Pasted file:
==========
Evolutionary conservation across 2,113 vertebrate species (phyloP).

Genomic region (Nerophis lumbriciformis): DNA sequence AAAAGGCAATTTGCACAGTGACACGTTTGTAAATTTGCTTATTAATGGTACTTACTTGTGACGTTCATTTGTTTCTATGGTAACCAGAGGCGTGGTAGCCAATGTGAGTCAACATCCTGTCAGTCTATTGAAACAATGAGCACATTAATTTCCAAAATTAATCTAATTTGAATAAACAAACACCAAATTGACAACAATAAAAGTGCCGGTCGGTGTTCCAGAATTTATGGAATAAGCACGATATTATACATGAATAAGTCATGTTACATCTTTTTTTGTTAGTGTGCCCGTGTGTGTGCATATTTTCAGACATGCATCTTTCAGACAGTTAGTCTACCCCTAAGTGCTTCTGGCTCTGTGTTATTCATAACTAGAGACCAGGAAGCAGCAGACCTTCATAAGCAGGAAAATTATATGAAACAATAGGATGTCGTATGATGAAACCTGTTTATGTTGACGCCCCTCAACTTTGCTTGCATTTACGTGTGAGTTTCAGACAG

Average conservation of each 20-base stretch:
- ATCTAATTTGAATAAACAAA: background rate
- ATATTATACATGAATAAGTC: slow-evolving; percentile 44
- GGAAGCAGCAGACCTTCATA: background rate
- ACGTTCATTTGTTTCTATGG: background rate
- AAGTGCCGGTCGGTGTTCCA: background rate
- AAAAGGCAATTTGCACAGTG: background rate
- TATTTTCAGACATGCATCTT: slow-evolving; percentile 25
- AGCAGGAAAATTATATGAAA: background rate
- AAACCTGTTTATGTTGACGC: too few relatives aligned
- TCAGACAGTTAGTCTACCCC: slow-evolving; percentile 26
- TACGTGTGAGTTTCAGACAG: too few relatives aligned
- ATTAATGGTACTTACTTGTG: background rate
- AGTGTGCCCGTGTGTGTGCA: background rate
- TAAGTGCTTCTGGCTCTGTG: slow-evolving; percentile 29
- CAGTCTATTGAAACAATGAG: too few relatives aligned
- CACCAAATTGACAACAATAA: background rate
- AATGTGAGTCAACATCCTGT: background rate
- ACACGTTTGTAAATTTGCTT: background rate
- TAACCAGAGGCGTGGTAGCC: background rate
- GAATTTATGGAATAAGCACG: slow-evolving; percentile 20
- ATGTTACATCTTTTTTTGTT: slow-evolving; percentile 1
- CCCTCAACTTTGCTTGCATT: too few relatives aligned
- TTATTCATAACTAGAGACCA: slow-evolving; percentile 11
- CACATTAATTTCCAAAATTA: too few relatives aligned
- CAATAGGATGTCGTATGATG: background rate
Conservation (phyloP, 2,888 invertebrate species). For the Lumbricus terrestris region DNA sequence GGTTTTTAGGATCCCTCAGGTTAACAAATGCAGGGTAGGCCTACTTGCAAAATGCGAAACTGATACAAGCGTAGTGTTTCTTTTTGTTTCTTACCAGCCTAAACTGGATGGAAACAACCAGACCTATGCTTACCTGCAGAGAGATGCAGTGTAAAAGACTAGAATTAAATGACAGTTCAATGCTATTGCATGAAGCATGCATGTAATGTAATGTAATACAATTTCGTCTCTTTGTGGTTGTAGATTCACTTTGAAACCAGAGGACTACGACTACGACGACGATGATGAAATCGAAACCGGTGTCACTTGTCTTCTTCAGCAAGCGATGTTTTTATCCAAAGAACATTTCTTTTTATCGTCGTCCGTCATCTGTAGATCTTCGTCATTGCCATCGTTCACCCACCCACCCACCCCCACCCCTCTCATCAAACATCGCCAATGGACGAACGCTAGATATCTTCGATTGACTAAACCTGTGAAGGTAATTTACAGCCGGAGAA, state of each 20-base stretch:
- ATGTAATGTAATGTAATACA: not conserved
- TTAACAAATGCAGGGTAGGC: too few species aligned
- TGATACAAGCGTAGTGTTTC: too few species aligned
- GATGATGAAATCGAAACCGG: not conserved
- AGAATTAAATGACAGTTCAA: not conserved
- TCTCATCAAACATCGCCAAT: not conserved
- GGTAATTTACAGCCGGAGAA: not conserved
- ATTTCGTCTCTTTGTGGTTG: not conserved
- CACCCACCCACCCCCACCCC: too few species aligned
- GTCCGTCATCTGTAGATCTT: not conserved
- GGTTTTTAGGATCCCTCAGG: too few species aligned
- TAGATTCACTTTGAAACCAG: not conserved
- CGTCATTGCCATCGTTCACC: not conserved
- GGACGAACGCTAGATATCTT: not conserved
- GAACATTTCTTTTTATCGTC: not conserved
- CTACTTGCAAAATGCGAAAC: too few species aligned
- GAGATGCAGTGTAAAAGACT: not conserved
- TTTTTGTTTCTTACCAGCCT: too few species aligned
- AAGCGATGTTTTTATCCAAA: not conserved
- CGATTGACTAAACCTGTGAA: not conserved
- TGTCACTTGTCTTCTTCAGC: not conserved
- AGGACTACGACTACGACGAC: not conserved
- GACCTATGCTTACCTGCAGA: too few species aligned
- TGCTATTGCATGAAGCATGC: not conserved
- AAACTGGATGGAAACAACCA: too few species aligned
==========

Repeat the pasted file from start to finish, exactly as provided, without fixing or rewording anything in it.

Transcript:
Evolutionary conservation across 2,113 vertebrate species (phyloP).

Genomic region (Nerophis lumbriciformis): DNA sequence AAAAGGCAATTTGCACAGTGACACGTTTGTAAATTTGCTTATTAATGGTACTTACTTGTGACGTTCATTTGTTTCTATGGTAACCAGAGGCGTGGTAGCCAATGTGAGTCAACATCCTGTCAGTCTATTGAAACAATGAGCACATTAATTTCCAAAATTAATCTAATTTGAATAAACAAACACCAAATTGACAACAATAAAAGTGCCGGTCGGTGTTCCAGAATTTATGGAATAAGCACGATATTATACATGAATAAGTCATGTTACATCTTTTTTTGTTAGTGTGCCCGTGTGTGTGCATATTTTCAGACATGCATCTTTCAGACAGTTAGTCTACCCCTAAGTGCTTCTGGCTCTGTGTTATTCATAACTAGAGACCAGGAAGCAGCAGACCTTCATAAGCAGGAAAATTATATGAAACAATAGGATGTCGTATGATGAAACCTGTTTATGTTGACGCCCCTCAACTTTGCTTGCATTTACGTGTGAGTTTCAGACAG

Average conservation of each 20-base stretch:
- ATCTAATTTGAATAAACAAA: background rate
- ATATTATACATGAATAAGTC: slow-evolving; percentile 44
- GGAAGCAGCAGACCTTCATA: background rate
- ACGTTCATTTGTTTCTATGG: background rate
- AAGTGCCGGTCGGTGTTCCA: background rate
- AAAAGGCAATTTGCACAGTG: background rate
- TATTTTCAGACATGCATCTT: slow-evolving; percentile 25
- AGCAGGAAAATTATATGAAA: background rate
- AAACCTGTTTATGTTGACGC: too few relatives aligned
- TCAGACAGTTAGTCTACCCC: slow-evolving; percentile 26
- TACGTGTGAGTTTCAGACAG: too few relatives aligned
- ATTAATGGTACTTACTTGTG: background rate
- AGTGTGCCCGTGTGTGTGCA: background rate
- TAAGTGCTTCTGGCTCTGTG: slow-evolving; percentile 29
- CAGTCTATTGAAACAATGAG: too few relatives aligned
- CACCAAATTGACAACAATAA: background rate
- AATGTGAGTCAACATCCTGT: background rate
- ACACGTTTGTAAATTTGCTT: background rate
- TAACCAGAGGCGTGGTAGCC: background rate
- GAATTTATGGAATAAGCACG: slow-evolving; percentile 20
- ATGTTACATCTTTTTTTGTT: slow-evolving; percentile 1
- CCCTCAACTTTGCTTGCATT: too few relatives aligned
- TTATTCATAACTAGAGACCA: slow-evolving; percentile 11
- CACATTAATTTCCAAAATTA: too few relatives aligned
- CAATAGGATGTCGTATGATG: background rate
Conservation (phyloP, 2,888 invertebrate species). For the Lumbricus terrestris region DNA sequence GGTTTTTAGGATCCCTCAGGTTAACAAATGCAGGGTAGGCCTACTTGCAAAATGCGAAACTGATACAAGCGTAGTGTTTCTTTTTGTTTCTTACCAGCCTAAACTGGATGGAAACAACCAGACCTATGCTTACCTGCAGAGAGATGCAGTGTAAAAGACTAGAATTAAATGACAGTTCAATGCTATTGCATGAAGCATGCATGTAATGTAATGTAATACAATTTCGTCTCTTTGTGGTTGTAGATTCACTTTGAAACCAGAGGACTACGACTACGACGACGATGATGAAATCGAAACCGGTGTCACTTGTCTTCTTCAGCAAGCGATGTTTTTATCCAAAGAACATTTCTTTTTATCGTCGTCCGTCATCTGTAGATCTTCGTCATTGCCATCGTTCACCCACCCACCCACCCCCACCCCTCTCATCAAACATCGCCAATGGACGAACGCTAGATATCTTCGATTGACTAAACCTGTGAAGGTAATTTACAGCCGGAGAA, state of each 20-base stretch:
- ATGTAATGTAATGTAATACA: not conserved
- TTAACAAATGCAGGGTAGGC: too few species aligned
- TGATACAAGCGTAGTGTTTC: too few species aligned
- GATGATGAAATCGAAACCGG: not conserved
- AGAATTAAATGACAGTTCAA: not conserved
- TCTCATCAAACATCGCCAAT: not conserved
- GGTAATTTACAGCCGGAGAA: not conserved
- ATTTCGTCTCTTTGTGGTTG: not conserved
- CACCCACCCACCCCCACCCC: too few species aligned
- GTCCGTCATCTGTAGATCTT: not conserved
- GGTTTTTAGGATCCCTCAGG: too few species aligned
- TAGATTCACTTTGAAACCAG: not conserved
- CGTCATTGCCATCGTTCACC: not conserved
- GGACGAACGCTAGATATCTT: not conserved
- GAACATTTCTTTTTATCGTC: not conserved
- CTACTTGCAAAATGCGAAAC: too few species aligned
- GAGATGCAGTGTAAAAGACT: not conserved
- TTTTTGTTTCTTACCAGCCT: too few species aligned
- AAGCGATGTTTTTATCCAAA: not conserved
- CGATTGACTAAACCTGTGAA: not conserved
- TGTCACTTGTCTTCTTCAGC: not conserved
- AGGACTACGACTACGACGAC: not conserved
- GACCTATGCTTACCTGCAGA: too few species aligned
- TGCTATTGCATGAAGCATGC: not conserved
- AAACTGGATGGAAACAACCA: too few species aligned